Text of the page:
Here we are with a etching acid resist applied to the PCB: Next step….. EtchingSimply stated, the etching process needs to remove any copper that is not protected by the resist applied during the previous steps. Copper is very reactive to acids. Traditionally the primary chemical used for PCB manufacturing was Ferric Chloride (FeCl3). I have a “stash” of this stuff from the 1980’s. It works well, but I’ve noticed that it is fairly expensive now ($8/pint, po...
So now I have an image mask and a copper plated panel with a layer of dried photo resist. Next up is to get the image onto the copper by exposing it to the proper light. The LightDifferent brands/types of photo resist require different wavelengths or colors of light to activate. I don’t know of any that do not require Ultra Violet (UV) light. Withing the UV spectrum are several “bands” of color, most notably are the UV-A and UV-B bands. UV-A is the spectrum the resist ...
This is where the path forks in many directions. There are plenty of ways/materials to use here so don’t be afraid to look! Especially check out the ‘Alternatives’ at the end. I use a suspicious blue goo from some anonymous Ebay Chinese source. It works well and is inexpensive compared to other methods. Only down side is the 3-4 weeks it takes for delivery. The ResistNegative photo resist is a paint applied to the bare copper surface on the panel. Wherever the resist ...
Welcome back! Please post a comment if there is anything you want clarified or if you have any questions/comments.At the end of the following posts on the actual process, I’ll add a section on alternative methods/materials where appropriate. I also will try to include links to material sources and further info on techniques. Hopefully these links will stay around! The whole process begins with the image you want etched into the copper. This image can be most anything! The restr...
I’ll give the entire process a quick summary here an then show the details with an actual project. Be aware that there are plenty of ways to accomplish this process, do a web search on “making PC boards” or something similar. I’ve used a number of methods when I was young. Most worked ok, but mostly they had the benefit of being cheap! The Resist: To etch copper with a pattern, you want some method of keeping the etchant away from the areas you don’t ...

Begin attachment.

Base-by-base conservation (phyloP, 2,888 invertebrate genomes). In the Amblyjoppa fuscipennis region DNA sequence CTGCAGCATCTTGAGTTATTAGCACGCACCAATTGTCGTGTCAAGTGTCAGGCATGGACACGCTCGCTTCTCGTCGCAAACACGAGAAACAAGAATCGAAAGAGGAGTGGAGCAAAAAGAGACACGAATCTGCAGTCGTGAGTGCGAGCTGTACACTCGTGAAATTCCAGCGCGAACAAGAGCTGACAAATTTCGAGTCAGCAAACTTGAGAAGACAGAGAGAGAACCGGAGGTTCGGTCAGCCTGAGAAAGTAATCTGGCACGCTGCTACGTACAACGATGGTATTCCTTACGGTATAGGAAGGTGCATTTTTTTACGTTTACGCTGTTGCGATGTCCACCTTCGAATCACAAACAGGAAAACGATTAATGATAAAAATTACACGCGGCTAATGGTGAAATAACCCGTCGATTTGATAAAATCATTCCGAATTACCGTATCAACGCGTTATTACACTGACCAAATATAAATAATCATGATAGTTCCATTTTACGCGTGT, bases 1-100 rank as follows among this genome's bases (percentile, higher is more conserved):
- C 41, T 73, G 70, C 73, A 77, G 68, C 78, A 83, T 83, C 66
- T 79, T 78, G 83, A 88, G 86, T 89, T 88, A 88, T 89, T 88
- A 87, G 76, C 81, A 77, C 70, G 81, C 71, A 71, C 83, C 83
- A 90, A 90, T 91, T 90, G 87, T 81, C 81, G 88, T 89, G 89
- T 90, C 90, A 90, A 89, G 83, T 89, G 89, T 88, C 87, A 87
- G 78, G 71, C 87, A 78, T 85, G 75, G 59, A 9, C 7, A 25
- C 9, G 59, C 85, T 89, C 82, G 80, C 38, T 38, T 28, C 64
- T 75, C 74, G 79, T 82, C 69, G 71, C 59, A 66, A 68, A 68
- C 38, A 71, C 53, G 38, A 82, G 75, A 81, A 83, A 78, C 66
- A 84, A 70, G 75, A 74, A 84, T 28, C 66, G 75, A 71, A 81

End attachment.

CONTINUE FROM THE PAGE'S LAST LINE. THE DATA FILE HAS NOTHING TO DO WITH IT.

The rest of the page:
I’ve been meaning to do this tutorial for some time now, so let it begin…. Etched panels add another dimension to woodworking projects. The great thing is you can create a panel with most any image, no “talent” required. Some examples of copper. The first image has the copper cleaned and then protected with lacquer, the next two have a patina applied before sealing. You can use most any material, if you can find a way to etch it. Metals are a no-br...
Okay, my friend Rob from Robbshop sent me this beautiful and amazing Cigar Smoking Station after I sent him my first good Invisio-Hinge box. He jokingly said in the comments section that if I didn’t know what to do with the box that I knew where I could send it, so I did, but now he makes me this absolutely stunning smoking station. I am always amazed at the quality of workmanship he puts out, but this is really special. Rob is one of those rare woodworkers who has that gift for j...
In this blog I am going to give you a how to on my metallic finish of copper patina and rust application on wood As you can see I started with a small vessel that has been hollowed. This vessel is about 5 inches in heigh. I only want to rust the top as I am going to copper patina the base. The rust paint is a paint from Michaels which is a hobby store here in the USA. The paint is very thick and contains metal flake. It is put on very heavy and allowed to dry. Here I have applied...
As woodworkers we also need to cut metal once in a while. Also, having the ability to cut metal will allow us to create custom handles as I have on past projects. The question is how do we get a clean cut? Hacksaw? Reciprocating saw? Nope – portaband is the answer. The portaband is a powerful, smooth cutting portable bandsaw and a tool that I recommend for any custom woodworkding shop. Hope you enjoy! Your friend in the shop- Todd A. Clippinger Share the Love~Share ...
I build wood geared clocks and have been thinking about making the gears looks a little more metal like with maybe some bronze and copper powders in a stain. Has anyone done this before and how did it turn out? I do not want the gears to be bright metal colored just have a hint of aged bronze look to them. I found another clock maker in Russia but the translation is completely lost between responses. The video of his clock can be seen here http://www.youtube.com/watch?v=zrF70MW7c1c It...
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